Tokyo (Associated Press)-They spit. They wait. They hope.
About 30,000 people from dozens of countries are spitting on small plastic bottles Olympic According to the organizers, this daily life becomes more and more important during the Olympic Games during the pandemic.
If you calculate the duration of two weeks OlympicA total of 500,000 saliva samples have been collected for athletes. They are tested with other venues every day to make extraordinary efforts to curb the spread of COVID-19 infection. Each sample is about 1 ml, that would be… well, a lot of saliva.
In contrast, it has been difficult for the Japanese public to find such a test for a long time. Japan It is unique among developed countries in discouraging widespread testing for coronavirus.
Thousands of saliva samples collected are stored in test tubes and identified by barcodes, and then all pass preliminary tests. According to the “script” of the Olympic organizers, those with suspicious results outlining the anti-COVID-19 measures will be subjected to another round of testing.
The test was conducted in a facility called Fever Clinic, which also cares for and isolates infected people in the so-called “Olympic Bubble.” Once COVID-19 is discovered or suspected, “close contacts” will be tested to identify other people who may be sick—a process of “punching moles” completed under controlled conditions. The organizer will not comment on the number of clinic staff or specific arrangements.
These tests do not require the swab to be glued to the nose, which is another widely used coronavirus test method.
Medical experts say that testing of athletes, team officials, media, and other Olympic-related personnel is free, although the cost of each test is estimated to be about 10,000 yen (100 US dollars). Tests conducted on the Japanese public usually cost about that much, sometimes even more.
Takanori Teshima, a professor at Hokkaido University, who helped develop the Japan, Including those at the airport, said that the continuous and careful testing of Olympians means that the risk lies mainly in the public who make the athletes sick, not the other way around.
“As you know, not everyone listens and stays isolated. Therefore, testing in the test is the best way,” he said. “But it is possible because it is Olympic. It is unrealistic to think that this method can continue as a routine. “
Shosuke Takeuchi, a doctor and director of Take Clinic Shimbashi, he is a TokyoAs the largest coronavirus testing site, acknowledging that voluntary testing may be restricted in preventing the spread of the disease, because their lifestyle habits make them the most contagious precisely the people who will not seek testing.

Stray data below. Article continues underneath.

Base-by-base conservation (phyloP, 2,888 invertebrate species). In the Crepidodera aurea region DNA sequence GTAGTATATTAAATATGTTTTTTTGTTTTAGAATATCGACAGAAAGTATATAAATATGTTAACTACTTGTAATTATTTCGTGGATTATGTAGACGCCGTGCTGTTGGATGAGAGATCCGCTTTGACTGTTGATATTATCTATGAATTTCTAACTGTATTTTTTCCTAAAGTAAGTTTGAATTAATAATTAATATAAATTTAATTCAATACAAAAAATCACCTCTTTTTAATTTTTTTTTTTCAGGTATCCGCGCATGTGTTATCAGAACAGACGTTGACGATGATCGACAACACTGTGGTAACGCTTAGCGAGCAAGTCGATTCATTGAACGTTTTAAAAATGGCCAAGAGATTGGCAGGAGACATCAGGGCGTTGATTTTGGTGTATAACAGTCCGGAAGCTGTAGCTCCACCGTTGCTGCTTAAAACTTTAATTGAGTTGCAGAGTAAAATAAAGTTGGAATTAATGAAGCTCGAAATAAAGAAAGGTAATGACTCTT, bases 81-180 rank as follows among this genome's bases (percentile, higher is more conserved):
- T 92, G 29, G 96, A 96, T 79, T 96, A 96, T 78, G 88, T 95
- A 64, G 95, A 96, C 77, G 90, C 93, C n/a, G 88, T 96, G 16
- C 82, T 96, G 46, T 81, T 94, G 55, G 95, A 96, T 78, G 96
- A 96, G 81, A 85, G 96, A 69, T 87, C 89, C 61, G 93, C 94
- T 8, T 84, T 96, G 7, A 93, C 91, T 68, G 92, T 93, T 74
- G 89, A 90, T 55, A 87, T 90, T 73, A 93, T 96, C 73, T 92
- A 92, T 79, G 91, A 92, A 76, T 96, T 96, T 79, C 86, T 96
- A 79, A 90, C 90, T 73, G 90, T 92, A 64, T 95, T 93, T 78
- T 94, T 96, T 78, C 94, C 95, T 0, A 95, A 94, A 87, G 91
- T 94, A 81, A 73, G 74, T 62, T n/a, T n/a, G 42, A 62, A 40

The frenetic test is in Olympic As a result of shortages, some national teams have recently complained that their test kits have not arrived. Organizers scrambled to provide additional toolkits.
So far, as of Friday, a total of 23 athletes and other people working at the Olympics, including Japanese residents such as security officials, have tested positive, totaling 225.But the rate of testing positive is Olympic It is still relatively low, 0.02% in July, as more than 340,000 tests have been conducted so far. Tokyo organizer.
The places where COVID-19 seems to spread the most are crowded streets Tokyo, Is not an Olympic venue that is enthusiastic about testing, Teshima and other medical experts said.
Masaharu Isobe, a professor in the Molecular and Cell Biology Laboratory at the University of Toyama who developed the rapid COVID antigen test, said that regular testing may eventually become more common for everyone.
He said: “The key is to find the infected as soon as possible to prevent them from spreading everywhere.”
The economist and professor emeritus of Keio University, Kaneko Kaneko, reflected the prevailing opinion. He said that such a test is unfair. Olympians are given such a test every day, but it is still difficult for ordinary people to obtain.
Kaneko said on his Twitter account that Japanese Olympians and staff are also given priority vaccination, while vaccination for ordinary people is lagging behind. So far, about a quarter of the population has been vaccinated.
“Equality in the right to life is Japan,” He says.
Testing someone every day is a cumbersome and costly job, and, in OlympicThis is a special effort supported by the government, Teshima said.
“This is a big contradiction,” he said. “Why are there only athletes?”
Copyright © 2021 The Washington Times, LLC.